In this video, learn the foundational building block that is the GitHub workflow.
- [Instructor] The GitHub Flow starts with a master branch. Now, the only special thing about this master branch is that it's the first branch Git creates when it starts to verge or control a project. Now because of this, and for most projects, it's usually designated as the production branch, so any changes that occur on this master branch are now live on production. This branch, of course, can be really any branch, it doesn't have to be the master branch. But most projects will keep and designate this branch as the version of their project that is deployed into this production environment. Now, when it comes to making changes to your project, now whether that's a hot fix change, a feature addition, or a bug fix, it doesn't make a lot of sense to make those changes directly on this master branch, that's going live to production. So, when I want to make these changes I want to make a new line of work, a new timeline if you will, that represents these new changes that I want to make. Changes you make on a branch don't affect the master branch, so you're free to experiment and commit changes, and safe in the knowledge that your branch won't be merged until it's ready to be reviewed by someone that you're collaborating with. Once your branch has been created it's time to start making changes. So, whenever you add, edit or delete a file you're making a commit, and adding them to your branch. Commits also create a transparent history of your work that others can follow to understand what you've done and why. Each commit has an associated commit message with a description explaining why your particular change was made. This is important when you want to look at previous changes to your project. After you add your changes in the form of commits it's time to open up a pull request. A pull request starts the discussions and reviews of your commits. Now, this is basically you saying that you have some changes you've made and you want to add them to the master branch. You can open up a pull request at any point during this development process. Now, I've seen that a lot of people wait to open up a pull request until they've made all of the changes they want to make in their branch, before ever letting others look at their code changes. I've found that it's best to open up your pull request as early as possible in the process so you can start those discussions about your changes with your team members before you've made all of them. If you need to go in a different direction, well, it would have been nice to hear that feedback before you made all of the changes in the wrong direction. We'll talk more about this later when we dive into customizing workflows. After you've opened your pull request, and have received feedback, and made the needed changes based on that feedback that you received, you can deploy your branch for final testing, and to verify those changes in production. And once verified, you can then merge your branch into the master branch to then incorporate your changes into production.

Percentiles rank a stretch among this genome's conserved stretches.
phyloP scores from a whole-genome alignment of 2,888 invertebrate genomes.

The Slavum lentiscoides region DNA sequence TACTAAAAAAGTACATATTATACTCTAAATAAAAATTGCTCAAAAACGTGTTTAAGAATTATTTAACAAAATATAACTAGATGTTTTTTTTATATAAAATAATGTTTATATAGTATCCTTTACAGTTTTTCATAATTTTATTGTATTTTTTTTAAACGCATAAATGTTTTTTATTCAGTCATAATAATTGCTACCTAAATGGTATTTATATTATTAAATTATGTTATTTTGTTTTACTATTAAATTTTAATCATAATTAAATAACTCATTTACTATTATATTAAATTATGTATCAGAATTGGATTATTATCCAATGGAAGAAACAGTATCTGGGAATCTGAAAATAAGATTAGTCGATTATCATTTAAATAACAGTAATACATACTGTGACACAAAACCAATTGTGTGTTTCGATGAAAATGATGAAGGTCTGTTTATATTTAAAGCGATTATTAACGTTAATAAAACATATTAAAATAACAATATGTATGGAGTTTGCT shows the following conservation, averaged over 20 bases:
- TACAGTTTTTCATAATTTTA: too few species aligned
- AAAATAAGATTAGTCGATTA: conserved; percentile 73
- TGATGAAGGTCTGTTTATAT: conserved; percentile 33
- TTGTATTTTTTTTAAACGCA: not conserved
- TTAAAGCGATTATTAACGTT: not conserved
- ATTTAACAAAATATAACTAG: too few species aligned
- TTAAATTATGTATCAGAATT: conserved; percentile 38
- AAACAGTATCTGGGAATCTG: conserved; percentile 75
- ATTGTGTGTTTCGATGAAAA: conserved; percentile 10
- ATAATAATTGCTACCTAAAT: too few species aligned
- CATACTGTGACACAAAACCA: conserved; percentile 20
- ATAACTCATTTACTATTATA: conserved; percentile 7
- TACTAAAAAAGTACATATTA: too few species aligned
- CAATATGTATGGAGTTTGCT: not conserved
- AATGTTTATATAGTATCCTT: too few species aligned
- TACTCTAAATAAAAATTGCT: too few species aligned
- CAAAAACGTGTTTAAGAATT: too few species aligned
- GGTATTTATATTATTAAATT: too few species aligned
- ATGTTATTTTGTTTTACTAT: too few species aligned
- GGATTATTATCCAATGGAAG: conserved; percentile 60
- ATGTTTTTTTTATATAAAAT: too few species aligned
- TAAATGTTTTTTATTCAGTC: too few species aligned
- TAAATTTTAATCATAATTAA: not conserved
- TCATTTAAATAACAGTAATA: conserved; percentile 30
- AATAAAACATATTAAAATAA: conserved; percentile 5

- Designing your delivery pipeline
- Enabling continuous integration (CI)
- Adding automated builds
- Making changes based on code reviews
- Adding unit testing
- Adding continuous delivery to your CI pipeline
- Examining commit relationships in Git
- Working with branches in Git
- Reverting changes
- Troubleshooting in Git
- Resolving merge conflicts
- Fine-tuning the GitHub flow
- Adopting an inner-source culture